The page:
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David Crosby: Remember My Name

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  • Directed by A.J. Eaton
  • Classification: 14A; 95 minutes

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Dennis Hopper’s character in Easy Rider was at least partly inspired by sixties rock star David Crosby. But Crosby, as we learn in documentary David Crosby: Remember My Name, is no easy rider. Rock-journalist-turned-filmmaker Cameron Crowe does the interviewing, but he barely needs to be there. Crosby never shuts up, and you don’t want him to. (Opens at Toronto’s Hot Docs Ted Rogers Cinema on Aug. 2, and in Vancouver and Montreal on Aug. 9)

Fast & Furious Presents: Hobbs & Shaw

Daniel Smith/Universal Pictures/Universal Pictures

  • Directed by David Leitch
  • Written by Chris Morgan and Drew Pearce
  • Starring Dwayne Johnson, Jason Statham, Vanessa Kirby and Idris Elba
  • Classification PG; 135 minutes

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Over the past 18 years, the Fast & Furious series has become increasingly self-aware of its total bonkers-bananas appeal and leaned into the mania while maintaining a sentimental centre that works hard for your emotional investment. Part of director David Leitch’s success is in ripping off his own work. He goes back to his experience on the first John Wick film to bring a distinct, bruising flair to Fast & Furious Presents: Hobbs & Shaw’s hand-to-hand combat. But there is the sense that, this time, the filmmakers cared a little too much about having fun and too little about the Furiousverse’s other mission-critical F-word: family. (Opens Aug. 2)

Tel Aviv on Fire

Patricia Peribáñez/Courtesy of Unobstructed View

  • Directed and written by Sameh Zoabi
  • Starring Kais Nashef, Lubna Azabal and Yaniv Biton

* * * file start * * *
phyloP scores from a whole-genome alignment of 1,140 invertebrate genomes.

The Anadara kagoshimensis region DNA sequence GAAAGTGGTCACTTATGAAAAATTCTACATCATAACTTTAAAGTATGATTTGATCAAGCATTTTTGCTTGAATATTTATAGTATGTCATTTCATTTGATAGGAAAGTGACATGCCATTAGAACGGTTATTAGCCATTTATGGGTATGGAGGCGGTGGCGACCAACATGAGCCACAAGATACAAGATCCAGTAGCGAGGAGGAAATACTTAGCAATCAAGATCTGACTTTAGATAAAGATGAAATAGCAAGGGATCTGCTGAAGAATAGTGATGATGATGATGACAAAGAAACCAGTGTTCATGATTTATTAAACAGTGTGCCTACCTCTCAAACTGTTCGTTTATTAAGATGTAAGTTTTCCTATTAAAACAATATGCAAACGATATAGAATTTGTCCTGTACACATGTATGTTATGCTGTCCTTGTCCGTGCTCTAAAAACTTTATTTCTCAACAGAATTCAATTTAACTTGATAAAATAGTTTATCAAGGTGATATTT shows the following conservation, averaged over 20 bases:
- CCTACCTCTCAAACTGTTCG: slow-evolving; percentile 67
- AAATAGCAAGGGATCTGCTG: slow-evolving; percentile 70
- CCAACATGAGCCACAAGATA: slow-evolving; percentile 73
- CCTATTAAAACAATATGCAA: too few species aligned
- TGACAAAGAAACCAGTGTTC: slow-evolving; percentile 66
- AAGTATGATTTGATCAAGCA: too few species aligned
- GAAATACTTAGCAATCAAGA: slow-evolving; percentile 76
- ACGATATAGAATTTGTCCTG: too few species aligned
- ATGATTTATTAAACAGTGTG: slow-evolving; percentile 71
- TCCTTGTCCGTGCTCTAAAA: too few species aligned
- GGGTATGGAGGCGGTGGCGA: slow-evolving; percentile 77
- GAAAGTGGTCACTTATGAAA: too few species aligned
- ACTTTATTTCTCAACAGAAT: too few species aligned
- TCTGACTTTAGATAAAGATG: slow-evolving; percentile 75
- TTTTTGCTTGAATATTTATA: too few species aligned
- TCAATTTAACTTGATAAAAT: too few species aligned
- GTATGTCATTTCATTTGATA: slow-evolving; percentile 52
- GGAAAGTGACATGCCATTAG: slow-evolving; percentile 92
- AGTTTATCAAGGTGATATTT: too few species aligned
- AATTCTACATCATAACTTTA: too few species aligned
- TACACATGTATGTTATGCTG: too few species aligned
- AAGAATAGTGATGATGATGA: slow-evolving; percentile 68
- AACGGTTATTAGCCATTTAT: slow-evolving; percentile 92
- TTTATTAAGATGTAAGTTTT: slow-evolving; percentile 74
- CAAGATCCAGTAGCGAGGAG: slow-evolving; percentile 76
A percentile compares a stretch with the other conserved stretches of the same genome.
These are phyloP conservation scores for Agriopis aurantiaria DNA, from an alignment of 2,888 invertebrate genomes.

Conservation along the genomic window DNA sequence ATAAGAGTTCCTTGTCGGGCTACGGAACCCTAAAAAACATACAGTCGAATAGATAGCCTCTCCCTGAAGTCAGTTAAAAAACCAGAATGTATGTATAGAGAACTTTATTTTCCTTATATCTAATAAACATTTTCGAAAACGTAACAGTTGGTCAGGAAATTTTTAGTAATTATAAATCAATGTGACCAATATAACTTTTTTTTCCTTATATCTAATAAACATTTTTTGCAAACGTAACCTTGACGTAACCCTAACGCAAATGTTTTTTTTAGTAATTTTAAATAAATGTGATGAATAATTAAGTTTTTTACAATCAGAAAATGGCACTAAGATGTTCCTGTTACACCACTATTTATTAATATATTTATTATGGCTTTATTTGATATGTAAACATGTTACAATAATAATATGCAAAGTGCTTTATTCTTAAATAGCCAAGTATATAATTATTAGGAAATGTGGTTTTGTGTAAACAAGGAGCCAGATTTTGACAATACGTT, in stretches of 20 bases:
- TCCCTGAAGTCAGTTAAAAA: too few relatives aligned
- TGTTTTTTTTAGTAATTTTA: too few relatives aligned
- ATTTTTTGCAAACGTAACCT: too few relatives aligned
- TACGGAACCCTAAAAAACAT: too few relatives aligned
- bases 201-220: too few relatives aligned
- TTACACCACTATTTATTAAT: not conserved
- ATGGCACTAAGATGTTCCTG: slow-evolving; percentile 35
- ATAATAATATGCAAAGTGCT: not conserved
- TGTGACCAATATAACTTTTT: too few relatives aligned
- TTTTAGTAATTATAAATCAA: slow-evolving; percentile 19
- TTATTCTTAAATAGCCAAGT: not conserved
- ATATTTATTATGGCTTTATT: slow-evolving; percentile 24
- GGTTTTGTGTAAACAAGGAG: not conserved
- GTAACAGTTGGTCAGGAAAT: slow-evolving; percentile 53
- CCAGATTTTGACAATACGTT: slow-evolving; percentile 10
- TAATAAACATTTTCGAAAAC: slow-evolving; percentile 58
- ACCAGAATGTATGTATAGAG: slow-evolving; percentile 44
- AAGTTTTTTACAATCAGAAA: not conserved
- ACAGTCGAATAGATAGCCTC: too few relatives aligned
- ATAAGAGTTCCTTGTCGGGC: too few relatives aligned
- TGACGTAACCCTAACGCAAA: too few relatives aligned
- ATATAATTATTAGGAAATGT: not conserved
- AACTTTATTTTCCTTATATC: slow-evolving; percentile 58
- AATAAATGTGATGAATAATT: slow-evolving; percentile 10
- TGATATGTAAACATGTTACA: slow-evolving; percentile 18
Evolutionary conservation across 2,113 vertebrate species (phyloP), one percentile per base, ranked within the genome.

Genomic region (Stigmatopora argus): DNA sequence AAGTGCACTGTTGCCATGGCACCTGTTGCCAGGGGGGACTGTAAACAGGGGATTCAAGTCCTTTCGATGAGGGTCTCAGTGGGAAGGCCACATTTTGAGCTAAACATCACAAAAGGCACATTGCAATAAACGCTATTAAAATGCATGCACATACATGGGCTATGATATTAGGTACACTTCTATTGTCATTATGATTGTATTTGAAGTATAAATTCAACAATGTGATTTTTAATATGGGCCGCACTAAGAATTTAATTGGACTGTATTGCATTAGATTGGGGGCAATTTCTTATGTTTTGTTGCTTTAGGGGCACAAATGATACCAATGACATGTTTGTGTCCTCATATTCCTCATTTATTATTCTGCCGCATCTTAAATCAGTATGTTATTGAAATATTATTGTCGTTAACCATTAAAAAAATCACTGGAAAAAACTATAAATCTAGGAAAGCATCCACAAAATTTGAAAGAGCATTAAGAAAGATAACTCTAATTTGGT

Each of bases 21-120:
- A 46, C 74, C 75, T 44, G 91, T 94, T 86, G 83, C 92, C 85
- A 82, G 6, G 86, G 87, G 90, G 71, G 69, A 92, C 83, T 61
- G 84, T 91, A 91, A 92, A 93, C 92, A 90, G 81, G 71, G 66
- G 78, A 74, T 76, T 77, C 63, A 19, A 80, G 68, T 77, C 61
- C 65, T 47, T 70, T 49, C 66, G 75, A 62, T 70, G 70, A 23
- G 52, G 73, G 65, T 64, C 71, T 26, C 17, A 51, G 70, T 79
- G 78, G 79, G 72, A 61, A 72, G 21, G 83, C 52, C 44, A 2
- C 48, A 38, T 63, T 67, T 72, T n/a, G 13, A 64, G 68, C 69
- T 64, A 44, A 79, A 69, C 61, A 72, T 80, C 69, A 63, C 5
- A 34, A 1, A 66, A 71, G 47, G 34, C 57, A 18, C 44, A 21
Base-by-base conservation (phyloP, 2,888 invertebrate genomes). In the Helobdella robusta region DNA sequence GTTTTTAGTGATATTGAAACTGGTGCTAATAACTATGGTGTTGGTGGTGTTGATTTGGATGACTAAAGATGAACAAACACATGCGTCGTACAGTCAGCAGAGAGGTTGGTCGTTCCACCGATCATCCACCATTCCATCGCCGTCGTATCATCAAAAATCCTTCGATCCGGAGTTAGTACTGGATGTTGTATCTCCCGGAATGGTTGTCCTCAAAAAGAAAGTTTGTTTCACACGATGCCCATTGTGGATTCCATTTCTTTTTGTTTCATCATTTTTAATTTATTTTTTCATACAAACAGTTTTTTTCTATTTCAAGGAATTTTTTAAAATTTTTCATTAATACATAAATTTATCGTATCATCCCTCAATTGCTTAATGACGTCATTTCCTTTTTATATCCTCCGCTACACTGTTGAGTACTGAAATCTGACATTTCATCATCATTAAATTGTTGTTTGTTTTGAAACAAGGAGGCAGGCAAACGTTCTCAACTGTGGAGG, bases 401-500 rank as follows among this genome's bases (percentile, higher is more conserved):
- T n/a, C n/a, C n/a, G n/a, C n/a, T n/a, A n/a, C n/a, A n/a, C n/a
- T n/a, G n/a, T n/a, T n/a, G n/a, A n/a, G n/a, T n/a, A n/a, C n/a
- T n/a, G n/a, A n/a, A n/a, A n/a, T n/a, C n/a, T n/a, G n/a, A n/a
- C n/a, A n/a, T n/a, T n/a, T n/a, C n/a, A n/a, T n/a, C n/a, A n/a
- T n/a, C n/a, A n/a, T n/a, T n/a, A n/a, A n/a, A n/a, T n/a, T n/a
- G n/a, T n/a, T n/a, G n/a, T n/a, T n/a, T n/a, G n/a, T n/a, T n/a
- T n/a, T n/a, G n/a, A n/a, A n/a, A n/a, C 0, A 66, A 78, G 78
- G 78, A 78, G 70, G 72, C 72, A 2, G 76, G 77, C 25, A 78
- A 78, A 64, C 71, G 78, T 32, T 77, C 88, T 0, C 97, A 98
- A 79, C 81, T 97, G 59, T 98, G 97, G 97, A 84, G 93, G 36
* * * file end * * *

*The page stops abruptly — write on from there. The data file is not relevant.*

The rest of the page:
• Classification PG; 97 minutes

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The film is called Tel Aviv on Fire, yet nothing is inflamed. Because Palestinian writer-director Sameh Zoabi’s film is about sympathy and listening to both sides. Kais Nashef stars as a mild-mannered Palestinian flunkie who only through nepotism and bilingual fluency lands a job as a production assistant on a popular Palestinian soap opera. They likely won’t win an Oscar for his good-humoured farce on the Israeli-Palestinian conflict, but could we interest him in a peace prize? (Opens in Toronto on Aug. 2, and in Montreal on Aug. 9)

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Paw Patrol

The Globe and Mail

Film critic Barry Hertz writes that Ready Race Rescue isn’t Paw Patrol’s first big-screen outing – that honour belongs to 2018′s Paw Patrol: Mighty Pups. If the film is anything like the series, it should bring plentiful smiles to every child who watches it. This may not sound like a ringing endorsement, but sometimes you just want, or need, to make your kid unreservedly happy for a few hours. Or 44 minutes. Paw Patrol, as the pups say over and over again, is on a roll. (Opens Aug. 2)

This guide was compiled by Sierra Bein, with reviews by Barry Hertz and Brad Wheeler.

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